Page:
While quality improvement (QI) is not new, Dr Low Su Ying and team are working on providing a more structured QI framework for clinicians, Medicine ACP’s Dr Low Su Ying, Director for Quality Improvement and Implementation, is one of the key drivers of Quality Improvement (QI) projects for clinicians.   Her team is looking into providing a formal platform for all levels of clinicians to work on QI projects together or with other staff. 

Said Dr Low, “As pointed out by one of our Senior Residents, QI can be as simple as turning a pet peeve into a solution. One that ultimately leads to a better quality of care for patients. 

"The size of a QI project does not matter. What matters is whether it is doable, sustainable and leads to improvement.” 

A doctor’s key contribution to QI is his medical knowledge and input for medically-related aspects of care.   “Doctors know best how a change will impact on patient’s care.”

Dr Low acknowledged that some doctors may feel that to be involved in QI means that they have to learn new tools and methodology which they have no time for.  “Support for doctors is provided by our administrative staff and other colleagues who are equipped with QI 'know-how'.”

She hopes that providing clinicians a structured framework and support will make QI conducive for all levels of clinicians and staff to practice, apply, and be drivers of change.

“Quality improvement can be as simple as turning a pet peeve into a solution. One that ultimately leads to a better quality of care for patients.” – Dr Low Su Ying, Director for Quality Improvement and Implementation under Medicine ACP, SGH.

 The ACP’s Academic Chair Associate Professor Chow Wan Cheng and Vice Chair Associate Professor Wong Kok Seng started the movement by including QI as part of Clinical Services in the Residency curriculum.

“We now have a new generation of doctors who are taught and familiar with QI concepts,” said Dr Low.

At the same time, senior clinicians are being equipped systematically to lead innovation and improvement projects and to serve as mentor to the Residents.

While a small change leading to a big improvement can bring a lot of satisfaction, not every initiative will be successful and clinicians should not be disheartened.

Perseverance will eventually lead to improvement through behaviour and cultural change, maintained Dr Low.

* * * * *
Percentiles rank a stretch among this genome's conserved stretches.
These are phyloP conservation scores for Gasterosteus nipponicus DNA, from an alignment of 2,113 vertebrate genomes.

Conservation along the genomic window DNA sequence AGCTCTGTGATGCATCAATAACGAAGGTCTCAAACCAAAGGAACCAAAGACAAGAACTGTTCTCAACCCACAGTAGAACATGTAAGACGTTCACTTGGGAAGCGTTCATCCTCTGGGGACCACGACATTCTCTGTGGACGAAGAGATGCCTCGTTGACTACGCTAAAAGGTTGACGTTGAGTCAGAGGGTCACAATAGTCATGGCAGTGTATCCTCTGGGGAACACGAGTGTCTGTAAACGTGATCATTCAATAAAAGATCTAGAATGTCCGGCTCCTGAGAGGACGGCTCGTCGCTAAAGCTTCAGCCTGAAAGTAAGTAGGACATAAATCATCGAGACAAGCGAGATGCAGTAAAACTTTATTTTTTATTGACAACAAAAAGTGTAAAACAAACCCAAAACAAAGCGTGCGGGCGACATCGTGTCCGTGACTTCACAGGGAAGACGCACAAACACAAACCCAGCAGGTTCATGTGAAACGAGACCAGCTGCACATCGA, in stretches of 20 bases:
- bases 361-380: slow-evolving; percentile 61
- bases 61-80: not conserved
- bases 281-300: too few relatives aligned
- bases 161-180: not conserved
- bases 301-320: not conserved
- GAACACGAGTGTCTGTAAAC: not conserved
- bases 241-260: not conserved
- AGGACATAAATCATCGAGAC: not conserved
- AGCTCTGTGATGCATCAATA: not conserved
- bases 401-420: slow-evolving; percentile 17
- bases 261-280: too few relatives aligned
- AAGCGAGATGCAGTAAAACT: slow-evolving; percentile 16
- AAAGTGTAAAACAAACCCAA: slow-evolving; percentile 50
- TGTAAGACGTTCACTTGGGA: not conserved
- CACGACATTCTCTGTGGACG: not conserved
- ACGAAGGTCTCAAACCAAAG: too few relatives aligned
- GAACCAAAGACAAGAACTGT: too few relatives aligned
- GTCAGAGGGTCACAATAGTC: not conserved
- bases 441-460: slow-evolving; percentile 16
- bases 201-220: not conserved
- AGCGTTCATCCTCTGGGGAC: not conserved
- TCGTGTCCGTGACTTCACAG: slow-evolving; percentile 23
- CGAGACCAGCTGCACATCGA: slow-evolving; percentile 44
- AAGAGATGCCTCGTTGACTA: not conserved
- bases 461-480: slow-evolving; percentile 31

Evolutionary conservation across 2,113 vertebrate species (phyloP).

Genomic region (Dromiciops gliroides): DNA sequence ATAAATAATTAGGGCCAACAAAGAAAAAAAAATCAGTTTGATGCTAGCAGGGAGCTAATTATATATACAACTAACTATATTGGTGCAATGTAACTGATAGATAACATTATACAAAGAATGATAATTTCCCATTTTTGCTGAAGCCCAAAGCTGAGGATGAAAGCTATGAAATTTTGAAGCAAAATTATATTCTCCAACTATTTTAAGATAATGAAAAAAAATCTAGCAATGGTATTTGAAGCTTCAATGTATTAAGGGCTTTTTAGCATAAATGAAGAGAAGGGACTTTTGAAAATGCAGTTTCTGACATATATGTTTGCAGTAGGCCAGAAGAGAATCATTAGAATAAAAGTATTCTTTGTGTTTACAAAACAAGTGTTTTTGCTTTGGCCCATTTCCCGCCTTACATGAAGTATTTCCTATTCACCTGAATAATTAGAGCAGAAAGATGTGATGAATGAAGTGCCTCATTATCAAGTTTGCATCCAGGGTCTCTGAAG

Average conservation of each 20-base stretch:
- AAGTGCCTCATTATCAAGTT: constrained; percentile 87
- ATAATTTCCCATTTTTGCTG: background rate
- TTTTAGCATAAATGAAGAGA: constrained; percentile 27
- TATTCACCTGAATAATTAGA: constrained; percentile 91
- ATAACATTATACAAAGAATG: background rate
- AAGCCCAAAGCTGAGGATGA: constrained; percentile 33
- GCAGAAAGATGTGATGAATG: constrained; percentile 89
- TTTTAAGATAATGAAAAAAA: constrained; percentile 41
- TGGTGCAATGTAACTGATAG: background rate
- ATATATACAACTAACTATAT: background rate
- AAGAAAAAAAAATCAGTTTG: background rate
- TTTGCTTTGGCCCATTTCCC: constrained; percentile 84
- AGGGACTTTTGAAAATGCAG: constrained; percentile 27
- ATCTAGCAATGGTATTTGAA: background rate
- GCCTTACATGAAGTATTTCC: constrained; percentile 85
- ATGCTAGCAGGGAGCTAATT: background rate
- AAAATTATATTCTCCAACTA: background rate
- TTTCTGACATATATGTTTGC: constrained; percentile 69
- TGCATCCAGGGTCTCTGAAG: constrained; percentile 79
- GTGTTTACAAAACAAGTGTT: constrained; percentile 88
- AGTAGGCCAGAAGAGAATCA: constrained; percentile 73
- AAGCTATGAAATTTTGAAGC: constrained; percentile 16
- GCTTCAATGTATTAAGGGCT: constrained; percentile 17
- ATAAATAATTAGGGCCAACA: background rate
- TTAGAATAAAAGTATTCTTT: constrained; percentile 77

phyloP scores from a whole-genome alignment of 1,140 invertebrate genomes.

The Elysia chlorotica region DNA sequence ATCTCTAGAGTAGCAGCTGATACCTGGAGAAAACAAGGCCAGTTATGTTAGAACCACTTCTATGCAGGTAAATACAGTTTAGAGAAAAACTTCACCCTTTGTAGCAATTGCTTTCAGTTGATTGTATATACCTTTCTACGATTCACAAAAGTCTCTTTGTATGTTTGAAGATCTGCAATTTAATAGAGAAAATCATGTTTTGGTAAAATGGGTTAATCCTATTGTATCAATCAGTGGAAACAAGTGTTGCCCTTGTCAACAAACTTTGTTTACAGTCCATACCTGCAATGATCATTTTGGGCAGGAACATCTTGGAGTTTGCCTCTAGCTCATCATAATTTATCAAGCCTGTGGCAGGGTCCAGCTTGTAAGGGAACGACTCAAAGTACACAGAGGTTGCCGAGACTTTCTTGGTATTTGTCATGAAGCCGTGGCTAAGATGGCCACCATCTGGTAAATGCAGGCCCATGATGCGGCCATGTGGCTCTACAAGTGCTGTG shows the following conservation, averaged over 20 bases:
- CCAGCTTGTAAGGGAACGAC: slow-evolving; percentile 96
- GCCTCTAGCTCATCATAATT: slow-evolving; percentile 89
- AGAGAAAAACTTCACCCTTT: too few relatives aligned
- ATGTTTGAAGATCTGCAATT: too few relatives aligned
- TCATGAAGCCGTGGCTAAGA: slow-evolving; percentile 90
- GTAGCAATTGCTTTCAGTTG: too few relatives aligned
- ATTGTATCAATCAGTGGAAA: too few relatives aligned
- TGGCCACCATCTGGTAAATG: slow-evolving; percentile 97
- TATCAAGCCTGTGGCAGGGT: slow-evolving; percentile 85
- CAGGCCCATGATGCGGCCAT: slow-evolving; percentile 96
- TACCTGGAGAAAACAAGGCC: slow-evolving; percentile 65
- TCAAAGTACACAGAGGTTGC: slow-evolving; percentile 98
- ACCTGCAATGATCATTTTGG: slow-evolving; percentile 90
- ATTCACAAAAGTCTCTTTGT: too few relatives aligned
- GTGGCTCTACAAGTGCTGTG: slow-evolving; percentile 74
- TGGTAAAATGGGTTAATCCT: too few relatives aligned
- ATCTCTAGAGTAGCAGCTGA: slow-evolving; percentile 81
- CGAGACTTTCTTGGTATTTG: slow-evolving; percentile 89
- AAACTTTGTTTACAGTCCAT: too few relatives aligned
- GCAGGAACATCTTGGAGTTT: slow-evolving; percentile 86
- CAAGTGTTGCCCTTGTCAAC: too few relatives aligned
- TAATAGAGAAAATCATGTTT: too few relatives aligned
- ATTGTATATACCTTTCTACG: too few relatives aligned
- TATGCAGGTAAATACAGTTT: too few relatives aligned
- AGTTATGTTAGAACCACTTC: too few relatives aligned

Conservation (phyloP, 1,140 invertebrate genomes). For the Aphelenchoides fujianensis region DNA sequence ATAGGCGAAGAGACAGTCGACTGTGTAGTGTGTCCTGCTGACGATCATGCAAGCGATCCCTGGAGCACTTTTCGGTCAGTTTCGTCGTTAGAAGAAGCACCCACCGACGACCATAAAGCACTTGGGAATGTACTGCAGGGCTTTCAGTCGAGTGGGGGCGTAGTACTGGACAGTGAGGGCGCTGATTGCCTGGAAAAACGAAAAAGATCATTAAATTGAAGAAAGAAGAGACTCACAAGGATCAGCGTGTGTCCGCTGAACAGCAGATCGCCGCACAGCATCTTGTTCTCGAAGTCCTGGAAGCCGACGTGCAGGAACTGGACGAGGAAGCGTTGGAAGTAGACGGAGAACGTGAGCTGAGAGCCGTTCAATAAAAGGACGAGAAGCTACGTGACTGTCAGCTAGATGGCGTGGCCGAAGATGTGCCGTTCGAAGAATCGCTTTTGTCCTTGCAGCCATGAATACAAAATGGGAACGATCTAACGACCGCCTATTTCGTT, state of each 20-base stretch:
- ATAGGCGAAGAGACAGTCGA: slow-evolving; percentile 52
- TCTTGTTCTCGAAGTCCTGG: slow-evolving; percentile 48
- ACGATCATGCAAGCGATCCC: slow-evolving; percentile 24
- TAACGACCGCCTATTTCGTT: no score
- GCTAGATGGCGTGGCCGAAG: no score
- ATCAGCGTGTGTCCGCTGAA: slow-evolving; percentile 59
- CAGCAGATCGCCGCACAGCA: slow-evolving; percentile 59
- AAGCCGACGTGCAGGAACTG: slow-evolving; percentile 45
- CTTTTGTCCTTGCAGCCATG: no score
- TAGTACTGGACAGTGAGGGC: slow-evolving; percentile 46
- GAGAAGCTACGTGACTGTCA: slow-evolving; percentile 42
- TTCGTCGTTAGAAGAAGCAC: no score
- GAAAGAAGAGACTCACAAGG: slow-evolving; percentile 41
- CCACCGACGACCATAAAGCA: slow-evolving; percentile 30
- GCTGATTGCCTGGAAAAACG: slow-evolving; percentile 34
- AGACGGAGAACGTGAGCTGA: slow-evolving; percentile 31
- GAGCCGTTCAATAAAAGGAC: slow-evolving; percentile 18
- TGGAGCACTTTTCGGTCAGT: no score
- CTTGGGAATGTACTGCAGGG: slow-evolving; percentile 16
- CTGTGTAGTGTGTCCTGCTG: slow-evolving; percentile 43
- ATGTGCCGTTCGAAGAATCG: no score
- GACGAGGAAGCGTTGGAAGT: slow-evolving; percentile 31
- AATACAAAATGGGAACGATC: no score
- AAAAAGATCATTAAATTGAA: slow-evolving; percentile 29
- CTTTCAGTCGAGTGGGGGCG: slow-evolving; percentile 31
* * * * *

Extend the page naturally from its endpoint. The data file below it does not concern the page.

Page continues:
Dr Low revealed that more plans are in the pipeline to help clinicians undertake QI projects easily, such as a dashboard framework to match different levels of clinicians with common QI interest. “We hope to create a whole new environment that embraces QI.”

Academic Chair Prof Chow had this to say, “QI or clinical service improvement projects make immediate difference to patient safety and quality of care. As a result, our clinicians feel more inspired and empowered.”

Electronic Handover Project

A “pet peeve” that benefitted from the QI involvement of clinicians in the Medicine ACP is the Electronic Handover process.   The improvement resulted in the Medical Board approving it for implementation in all the medical wards in SGH. 

The Electronic Handover System provides a standardised method of handover from ward doctor to the on-call doctor on the Electronic Medical Records software platform, thus ensuring efficient continued care for the patient. 

Although in place since March 2012, usage of the Electronic Handover System was low.   Clinicians continued to rely on the old method of verbal handovers over the telephone.
Internal Medicine residents took on the system as two QI projects.  

By focusing on helping clinicians use the handover tools correctly and seeking their feedback on how to improve the system framework, the QI teams increased compliance rates of using the electronic system, as well as improved the information processing and hence quality of the handovers. 

Both projects were presented as posters at the prestigious Institute for Healthcare Conference held in Florida, USA in December 2014.

“Handover is something that doctors do every day. Hence seeing the difference the QI project made was something very tangible to us,” said one of the resident team leads, Dr Sharifah Munirah Binte Abdullah Alhamid. 

"Just like everyone has their specialty of interest, there will be pet peeves that we can transform into very well meaning and practical projects.   QI is definitely desirable. Feasibility is up to us!,” said Dr Orlanda Goh, who led the other resident team.